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Robert Larue
(RobertL) - F
Using a firesteel on 09/10/2010 19:15:09 MDT Print View

I thought that I'd share an effective way to use a firesteel. The usual method involves one hand holding the firesteel and the other holding the striker. Sparks are made by sliding the striker down the length of the steel. Typically these sparks are weak, too far from the tinder, or you hit the tinder and send everything flying!

Another was to do this is to hold the firesteel and striker normally, but use the thumb your hand holding the firesteel is to firmly press the striker at the tip of the steel. It's hard to describe, so I made a little youtube video. This methods produces a few large, hot sparks directly on your tinder, and rarely sends everything flying.

Bob Gross
(--B.G.--) - F

Locale: Silicon Valley
Re: Using a firesteel on 09/10/2010 19:21:06 MDT Print View

An even better method is to hold the striker on the firesteel at a fixed distance from the tinder. Then, instead of moving the striker, you retract the firesteel.

--B.G.--

drowning in spam
(leaftye) - F

Locale: SoCal
Re: Re: Using a firesteel on 09/10/2010 20:40:10 MDT Print View

Bob, I like your suggestion. I can't wait to try it out. After things cool down and the rains wash fire season away of course.

Robert Larue
(RobertL) - F
Try them both... on 09/10/2010 20:50:40 MDT Print View

Watch the video, and try both methods. The pulling back method does work, but it doesn't make the same large, hot sparks as the thumb method. It doesn't really send the spark forward either. It's all personal preference anyways - if you've got a method that works consistently, go for it.

John S.
(jshann) - F
Re: Using a firesteel on 09/10/2010 21:25:13 MDT Print View

Nice video Kane. Thanks for sharing this technique.

Javan Dempsey
(jdempsey)

Locale: The-Stateless-Society
Re: Try them both... on 09/11/2010 14:06:50 MDT Print View

Good technique if you're using a firesteel with an included scraper.

Wouldn't want to put your thumb on the edge of my knife though unless you had a grudge against your digits. :P


I use a similar method with the spine of my knife though. I hamfist the firesteel (I use a blank without a handle these days), leaving an inch or so at the bottom, holding my knife in the other hand, edge up, spine corner against the steel, and forcefully push the flat of the blade with the thumb of the hand holding the firesteel.

Same effect.

Luke Schmidt
(Cameron) - MLife

Locale: The WOODS
Good Idea on 09/11/2010 16:00:39 MDT Print View

Kane, I like your idea. When you think about it thats basically what you do with a pocket knife when you're carving wood. Same idea basically.
Another idea. I noticed that the newer firesteels don't have teeth on the steel. My older one does. I tried holding it backwards and using the straight edge of the steel indstead of the toothed striker part. It seem to work a whole lot better.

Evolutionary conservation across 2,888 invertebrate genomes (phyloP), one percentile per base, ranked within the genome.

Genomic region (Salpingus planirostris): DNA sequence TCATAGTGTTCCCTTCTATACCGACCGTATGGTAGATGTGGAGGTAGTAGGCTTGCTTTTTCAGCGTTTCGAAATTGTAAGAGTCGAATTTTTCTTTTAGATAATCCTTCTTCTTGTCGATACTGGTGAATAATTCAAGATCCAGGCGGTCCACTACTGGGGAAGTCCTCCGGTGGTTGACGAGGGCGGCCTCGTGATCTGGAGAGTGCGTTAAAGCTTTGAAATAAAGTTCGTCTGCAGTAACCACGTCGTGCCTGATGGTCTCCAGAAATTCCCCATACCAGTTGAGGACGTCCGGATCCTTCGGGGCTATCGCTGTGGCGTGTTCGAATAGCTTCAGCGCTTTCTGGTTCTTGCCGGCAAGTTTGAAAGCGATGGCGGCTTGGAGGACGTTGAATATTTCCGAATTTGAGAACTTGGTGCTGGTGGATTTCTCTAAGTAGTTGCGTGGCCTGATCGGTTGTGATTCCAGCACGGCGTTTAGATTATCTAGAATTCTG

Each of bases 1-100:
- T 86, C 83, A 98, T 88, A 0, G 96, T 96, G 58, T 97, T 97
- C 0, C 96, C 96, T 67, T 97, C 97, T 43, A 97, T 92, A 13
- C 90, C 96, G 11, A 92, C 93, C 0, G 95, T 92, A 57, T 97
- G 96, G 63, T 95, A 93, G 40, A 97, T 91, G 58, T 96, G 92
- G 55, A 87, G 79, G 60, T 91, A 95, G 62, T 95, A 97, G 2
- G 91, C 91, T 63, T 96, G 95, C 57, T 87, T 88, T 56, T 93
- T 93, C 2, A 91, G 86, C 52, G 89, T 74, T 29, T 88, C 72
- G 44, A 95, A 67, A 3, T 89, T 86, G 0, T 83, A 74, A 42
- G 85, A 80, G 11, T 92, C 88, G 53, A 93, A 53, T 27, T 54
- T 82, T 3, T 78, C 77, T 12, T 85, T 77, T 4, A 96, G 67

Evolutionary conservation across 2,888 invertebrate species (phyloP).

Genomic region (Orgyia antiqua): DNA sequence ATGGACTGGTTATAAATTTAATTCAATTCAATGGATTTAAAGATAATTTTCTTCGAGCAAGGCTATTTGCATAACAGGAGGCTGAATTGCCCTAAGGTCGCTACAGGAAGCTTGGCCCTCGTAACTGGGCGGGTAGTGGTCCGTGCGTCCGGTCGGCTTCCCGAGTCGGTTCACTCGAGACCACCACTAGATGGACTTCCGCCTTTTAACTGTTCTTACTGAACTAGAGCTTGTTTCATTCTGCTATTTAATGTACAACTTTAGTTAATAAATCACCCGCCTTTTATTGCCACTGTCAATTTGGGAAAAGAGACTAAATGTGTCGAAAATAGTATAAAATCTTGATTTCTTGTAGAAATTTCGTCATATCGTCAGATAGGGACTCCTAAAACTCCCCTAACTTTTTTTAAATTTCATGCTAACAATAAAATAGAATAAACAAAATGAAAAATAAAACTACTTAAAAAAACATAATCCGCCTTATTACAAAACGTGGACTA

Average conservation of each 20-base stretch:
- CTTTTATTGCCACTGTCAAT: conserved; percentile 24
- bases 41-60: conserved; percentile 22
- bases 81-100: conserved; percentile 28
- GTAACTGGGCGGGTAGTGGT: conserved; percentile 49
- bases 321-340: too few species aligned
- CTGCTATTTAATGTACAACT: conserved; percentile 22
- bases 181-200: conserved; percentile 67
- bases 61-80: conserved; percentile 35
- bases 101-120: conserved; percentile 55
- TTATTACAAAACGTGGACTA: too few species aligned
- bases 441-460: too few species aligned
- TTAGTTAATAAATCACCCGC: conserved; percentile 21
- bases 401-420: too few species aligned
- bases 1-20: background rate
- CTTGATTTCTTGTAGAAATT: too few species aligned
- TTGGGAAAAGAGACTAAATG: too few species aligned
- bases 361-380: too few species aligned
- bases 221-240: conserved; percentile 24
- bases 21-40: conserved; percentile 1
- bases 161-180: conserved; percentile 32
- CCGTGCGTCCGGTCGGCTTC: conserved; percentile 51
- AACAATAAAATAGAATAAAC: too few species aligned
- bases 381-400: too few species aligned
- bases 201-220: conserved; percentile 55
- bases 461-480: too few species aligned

If you take kids camping bring a couple of these and a LOT of cotton balls. They'll entertain themselves for a long time lighting the cotton balls. Just make sure they don't light anything else.

Edited by Cameron on 09/11/2010 16:08:01 MDT.

Mountain Warrior
(MountainWarrior) - F

Locale: Northern Cal
Re: Using a firesteel on 09/14/2010 10:49:19 MDT Print View

Great video and technique.

Thanks for the post!

Edited by MountainWarrior on 09/14/2010 10:50:37 MDT.

Dan Durston
(dandydan) - M

Locale: Cascadia
Nice on 09/16/2010 17:04:35 MDT Print View

Nice techique

erik sanchez
(chingon) - F
technique on 11/05/2010 16:17:01 MDT Print View

Your 'normal technique' needs some work. If you applied a bit more pressure to the steel and drag the scraper a bit slower you'll get a big shower of sparks.
Your push cut technique works well though.

Unknown abc
(edude) - F
"Using a firesteel" on 11/05/2010 18:55:12 MDT Print View

Wow!!! Love it, thumbs up and kudos!

Like Luke said above, it's just like a thumb push cut. Lots of accuracy and control of force/direction. I never thought you could apply that to fire steels like whittling, it's just pure genius!

On a side note, like erik mentioned, your 'normal' technique needs mod. I would suggest from personal experience that you:

1) place the magnesium rod on the ground surface directly next to at an angle so as to slightly hover on top of the tinder. This will cause your sparks to land directly on the tinder, greatly improving chances of a light. Also, it will help keep things still, and with a firm, steady grip, you won't be bumping your tinder around and showering sparks everywhere.

2) like mentioned above, use slow, higher pressure strikes rather than fast, stiff ones. This will produce more sparks showering for a longer time as you slide the striker down (with a firm deal of pressure being applied downward) on the magnesium rod.

-Evan

Edited by edude on 11/05/2010 18:56:03 MDT.

erik sanchez
(chingon) - F
Re: "Using a firesteel" on 11/23/2010 10:12:26 MST Print View

Thanks for explaining that better.

Just a note. I tried this with a mischmetal firesteel and it doesn't work as well. It takes a bit more effort to get some sparks to fly by increasing speed and pressure. However with the light my fire steel the OP technique works great.

Hikin' Jim
(hikin_jim) - MLife

Locale: Los Angeles, CA, USA
Re: Using a firesteel on 11/23/2010 16:42:07 MST Print View

Niiiice. I'm going to have to try that. Thanks for posting a video. Otherwise, I'd have had no earthly idea of what you were talking about. I guess I'm a visual person. :)

HJ